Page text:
or mineral, consequently it produces no quinism or
other lmunoua ellecU whatever upon tne constitu
tion. Those cured by it are left as healthy as if
they had never hnd the disease.
r ever and Ague is not aione uie consequent c ui
the miasmatio poison. A crest variety of disor
ders arise from its irritation, among which aio
Keuralaia, Rheumatism, Gout, Heaaacie, Mind
ness, J'ontharie, Earache, Catarrh, Asllitnd, Vul
pitntitm, Painful Affection of the Sjilien, Hyster
ics, Pain in the llo'wrh, Colic, Paralysis nnd V-
ranaemem of the btomach, all ol which, wnen
originiitiniJt in this cause, put on the intermittent
type, or become periodical. This " CritE " expels
the poison from the blood, and consequently cures
tnent an unite, it is an invaiuuuiu hoibi-.uvh i
immigrants and persons travelling or temporarily
residing in the malarious districts. If taken occa
sionally or daily while exposed to the infection,
thnt will be excreted from the system, and cannot
accumulate in sufficient quantity to ripen into dis
ease. Ilenre it is even more vaiuame mr protec
tion than cure, and few will ever suitor from lnter
mittonts if they avail themselves of the protection
this remedy affords.
Prepared by Dr. J. & ATXS & CO,, Lowell, Ifass.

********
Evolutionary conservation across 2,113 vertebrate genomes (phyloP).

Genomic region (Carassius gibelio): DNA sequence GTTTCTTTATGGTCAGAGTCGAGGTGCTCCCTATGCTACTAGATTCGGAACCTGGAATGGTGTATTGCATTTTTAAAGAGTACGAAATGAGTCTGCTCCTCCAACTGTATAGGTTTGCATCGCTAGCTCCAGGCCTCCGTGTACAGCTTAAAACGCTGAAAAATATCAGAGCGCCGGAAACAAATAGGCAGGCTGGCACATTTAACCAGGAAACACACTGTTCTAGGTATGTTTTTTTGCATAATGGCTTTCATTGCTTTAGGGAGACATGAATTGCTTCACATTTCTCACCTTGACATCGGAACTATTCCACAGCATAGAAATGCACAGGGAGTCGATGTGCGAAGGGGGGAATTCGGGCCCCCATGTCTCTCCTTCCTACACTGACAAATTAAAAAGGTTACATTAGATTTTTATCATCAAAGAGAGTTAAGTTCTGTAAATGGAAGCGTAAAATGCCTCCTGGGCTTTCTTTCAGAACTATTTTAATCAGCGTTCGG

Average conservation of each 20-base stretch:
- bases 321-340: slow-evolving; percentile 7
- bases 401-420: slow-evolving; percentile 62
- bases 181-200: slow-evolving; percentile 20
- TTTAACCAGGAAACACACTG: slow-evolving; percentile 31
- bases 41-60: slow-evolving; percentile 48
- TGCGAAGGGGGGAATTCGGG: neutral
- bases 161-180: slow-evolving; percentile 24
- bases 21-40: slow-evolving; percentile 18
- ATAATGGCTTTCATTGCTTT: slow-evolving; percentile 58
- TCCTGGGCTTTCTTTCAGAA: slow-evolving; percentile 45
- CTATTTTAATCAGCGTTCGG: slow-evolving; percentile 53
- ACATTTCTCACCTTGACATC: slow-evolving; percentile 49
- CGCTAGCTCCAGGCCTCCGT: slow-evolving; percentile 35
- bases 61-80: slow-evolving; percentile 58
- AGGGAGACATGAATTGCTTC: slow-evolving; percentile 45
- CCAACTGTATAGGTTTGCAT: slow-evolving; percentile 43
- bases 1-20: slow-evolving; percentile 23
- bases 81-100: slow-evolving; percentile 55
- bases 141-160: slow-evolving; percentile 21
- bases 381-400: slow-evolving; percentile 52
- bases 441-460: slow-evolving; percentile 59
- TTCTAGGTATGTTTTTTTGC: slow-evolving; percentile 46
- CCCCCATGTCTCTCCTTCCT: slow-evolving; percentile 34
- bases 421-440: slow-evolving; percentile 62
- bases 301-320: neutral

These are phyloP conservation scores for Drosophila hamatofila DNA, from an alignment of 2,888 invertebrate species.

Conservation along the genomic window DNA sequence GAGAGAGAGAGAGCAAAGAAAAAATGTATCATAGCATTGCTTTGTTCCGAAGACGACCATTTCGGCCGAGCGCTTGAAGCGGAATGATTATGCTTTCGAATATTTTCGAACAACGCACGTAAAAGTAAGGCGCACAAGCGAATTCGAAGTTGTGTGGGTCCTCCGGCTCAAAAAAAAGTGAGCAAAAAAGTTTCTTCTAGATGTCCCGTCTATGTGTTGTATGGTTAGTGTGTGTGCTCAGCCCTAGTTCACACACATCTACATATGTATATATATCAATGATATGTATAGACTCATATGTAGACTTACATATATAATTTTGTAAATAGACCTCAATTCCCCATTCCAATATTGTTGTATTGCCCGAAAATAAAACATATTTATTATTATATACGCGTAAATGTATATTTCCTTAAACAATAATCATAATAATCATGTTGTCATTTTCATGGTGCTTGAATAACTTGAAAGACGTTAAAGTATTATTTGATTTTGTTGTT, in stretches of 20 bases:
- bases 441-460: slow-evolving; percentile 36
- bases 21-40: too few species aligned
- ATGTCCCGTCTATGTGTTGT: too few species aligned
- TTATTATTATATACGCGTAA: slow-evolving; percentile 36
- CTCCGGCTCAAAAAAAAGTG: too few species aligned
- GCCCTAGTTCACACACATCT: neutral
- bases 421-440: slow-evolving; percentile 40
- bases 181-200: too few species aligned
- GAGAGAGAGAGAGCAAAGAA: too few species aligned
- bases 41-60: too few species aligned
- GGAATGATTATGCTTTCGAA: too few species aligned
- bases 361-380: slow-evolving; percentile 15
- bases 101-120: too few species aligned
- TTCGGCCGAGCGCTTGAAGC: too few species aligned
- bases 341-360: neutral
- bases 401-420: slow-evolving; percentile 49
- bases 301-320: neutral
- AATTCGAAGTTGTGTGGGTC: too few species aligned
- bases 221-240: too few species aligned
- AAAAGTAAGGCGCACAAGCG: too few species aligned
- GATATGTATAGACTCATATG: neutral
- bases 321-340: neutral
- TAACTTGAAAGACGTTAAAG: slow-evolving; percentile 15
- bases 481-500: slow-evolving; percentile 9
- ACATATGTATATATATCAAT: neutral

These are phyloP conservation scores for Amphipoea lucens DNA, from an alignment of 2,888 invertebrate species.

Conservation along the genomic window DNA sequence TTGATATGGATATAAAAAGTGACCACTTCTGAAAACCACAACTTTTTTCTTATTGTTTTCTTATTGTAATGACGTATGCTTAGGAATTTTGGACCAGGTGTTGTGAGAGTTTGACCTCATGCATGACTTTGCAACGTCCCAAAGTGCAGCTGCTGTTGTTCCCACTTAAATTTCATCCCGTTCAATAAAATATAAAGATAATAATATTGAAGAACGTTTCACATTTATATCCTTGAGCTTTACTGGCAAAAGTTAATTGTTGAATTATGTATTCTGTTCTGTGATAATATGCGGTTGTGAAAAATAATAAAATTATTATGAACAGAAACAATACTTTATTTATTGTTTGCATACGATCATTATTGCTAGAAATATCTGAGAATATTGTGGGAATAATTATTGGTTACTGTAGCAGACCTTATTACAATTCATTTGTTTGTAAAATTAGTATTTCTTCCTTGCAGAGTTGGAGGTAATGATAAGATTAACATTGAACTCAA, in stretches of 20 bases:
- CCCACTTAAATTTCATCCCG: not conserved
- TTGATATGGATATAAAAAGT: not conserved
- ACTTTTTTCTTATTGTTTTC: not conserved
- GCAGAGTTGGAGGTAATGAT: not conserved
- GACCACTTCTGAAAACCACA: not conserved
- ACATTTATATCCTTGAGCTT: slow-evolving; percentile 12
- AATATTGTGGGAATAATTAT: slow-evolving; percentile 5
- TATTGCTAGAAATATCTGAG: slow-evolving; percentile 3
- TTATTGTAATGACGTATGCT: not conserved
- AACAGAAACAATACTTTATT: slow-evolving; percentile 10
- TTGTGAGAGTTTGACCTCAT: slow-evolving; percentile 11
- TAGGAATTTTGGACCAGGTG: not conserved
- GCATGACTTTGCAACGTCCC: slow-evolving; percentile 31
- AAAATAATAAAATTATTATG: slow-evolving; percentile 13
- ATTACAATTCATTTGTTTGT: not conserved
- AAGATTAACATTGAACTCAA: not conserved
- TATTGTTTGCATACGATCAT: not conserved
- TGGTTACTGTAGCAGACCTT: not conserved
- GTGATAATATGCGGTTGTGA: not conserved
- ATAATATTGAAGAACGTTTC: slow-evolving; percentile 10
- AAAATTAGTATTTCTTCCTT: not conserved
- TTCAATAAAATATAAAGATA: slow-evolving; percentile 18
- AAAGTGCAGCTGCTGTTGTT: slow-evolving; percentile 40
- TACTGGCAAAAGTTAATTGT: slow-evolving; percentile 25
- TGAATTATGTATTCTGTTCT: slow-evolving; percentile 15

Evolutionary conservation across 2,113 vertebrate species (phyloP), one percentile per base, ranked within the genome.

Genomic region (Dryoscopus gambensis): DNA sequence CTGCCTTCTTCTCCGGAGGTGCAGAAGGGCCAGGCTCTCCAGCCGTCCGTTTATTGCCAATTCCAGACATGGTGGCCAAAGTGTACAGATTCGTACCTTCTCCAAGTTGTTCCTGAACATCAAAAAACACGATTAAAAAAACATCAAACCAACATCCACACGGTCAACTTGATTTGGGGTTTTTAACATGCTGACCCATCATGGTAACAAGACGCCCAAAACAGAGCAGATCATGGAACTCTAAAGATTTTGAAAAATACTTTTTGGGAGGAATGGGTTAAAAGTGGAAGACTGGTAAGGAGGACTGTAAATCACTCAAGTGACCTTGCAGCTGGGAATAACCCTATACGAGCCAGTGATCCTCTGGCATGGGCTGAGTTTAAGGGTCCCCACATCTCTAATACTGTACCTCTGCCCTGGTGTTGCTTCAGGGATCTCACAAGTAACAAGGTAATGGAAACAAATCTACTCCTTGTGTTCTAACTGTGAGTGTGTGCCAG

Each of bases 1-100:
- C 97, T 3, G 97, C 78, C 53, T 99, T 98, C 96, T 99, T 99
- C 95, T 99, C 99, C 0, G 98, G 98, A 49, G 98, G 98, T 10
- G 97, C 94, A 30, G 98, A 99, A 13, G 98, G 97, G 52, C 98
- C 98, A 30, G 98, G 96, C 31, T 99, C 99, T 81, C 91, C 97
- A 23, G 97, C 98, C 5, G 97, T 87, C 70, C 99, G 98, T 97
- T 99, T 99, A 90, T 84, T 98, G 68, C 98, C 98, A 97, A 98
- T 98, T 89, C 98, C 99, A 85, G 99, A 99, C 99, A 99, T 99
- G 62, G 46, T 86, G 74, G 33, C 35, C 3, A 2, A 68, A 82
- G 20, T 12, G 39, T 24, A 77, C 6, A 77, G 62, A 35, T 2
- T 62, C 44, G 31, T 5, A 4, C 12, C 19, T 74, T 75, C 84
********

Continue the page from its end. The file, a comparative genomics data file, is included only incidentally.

BOBEKTS at SAMUEL, Oolumbui,
And by llragrlatsaad Dealer everywhere.
, ' 1
CAKADlAB ft UNITED 8TATE3 KAJX
-r" T AMIS IKUM . ,43
" Liverpool, Montreal, , Quebec,
'-:' " and -' i"'"''.'. ' .
"Th. Mnntnal Oeaan Slaamahin Comnanv's flrstlais
fnii.nnwiirM (llvrte-bnllt Steamer sail every sat'
nrdar from Portland, earryinitn vaoaaum ana
United States Hail and passengers.
NORWEGIAN; "f ,v . NORTH AMBRI0AN,
BOHEMIAN, ' ANGLO-SAXON,
NORTH BRITON, " HIBERNIAN,
Shortest, Cheapest andQulcfecatCon-
alOKICa TO AIL mil 0? STOOPS.
' Rateejot Pafjawae to BMrojeu ' r
; sj3o, sjae, sso. . . ,'.,,
WU1 sell from LIVERPOOL avery TTedneaday,
and from QUBBEO every Matarday,ealllngat
LONDONDERRY, to reeervaoa board and land Malla and
PaseeDgers, to and front Ireland and Scotland. ; "
TTTTheaa Steamers at built ef Iron, In wafer-Ught
eompartmeats, carry each an experienoed Burgeea, and
very attention is paid to th eomfort and accommoda
tion or passengers astaeyproeeeaoinosioijufluua.
Dltax, in great ruxsaa aciay oi oaiiing at as. onn
Is avolasd.-iij ",- -
: Olaagow passenger! ere foralihed with ran passage
tioketi to and from Londonderry. - : ' -
Return ticket! granted at reduoeo rate!. . v . .
Oertlncaie leeaed for eartrug to and brlngtnaout pas
sengers from all the principal towns of Great Britain
Ireland, at reaaeea reue, ay taw nnv oi ranann,
by the WASHINGTON LINE Of SAILINS PA0KBTS,
leaving Liverpool every week, i t
fjlg-ht Drafte far 1 and upward pay
able in England .Ireland, 8x0 1-
'i lajna mr waist
. wm. m
isssage, apply at tne utnoe, u hhuav.
IW York, and 19 W AlLtt
Liverpool, . A j. .;,. i..
i m ii ir .ABET, 8EABXX, flsneral Igenu,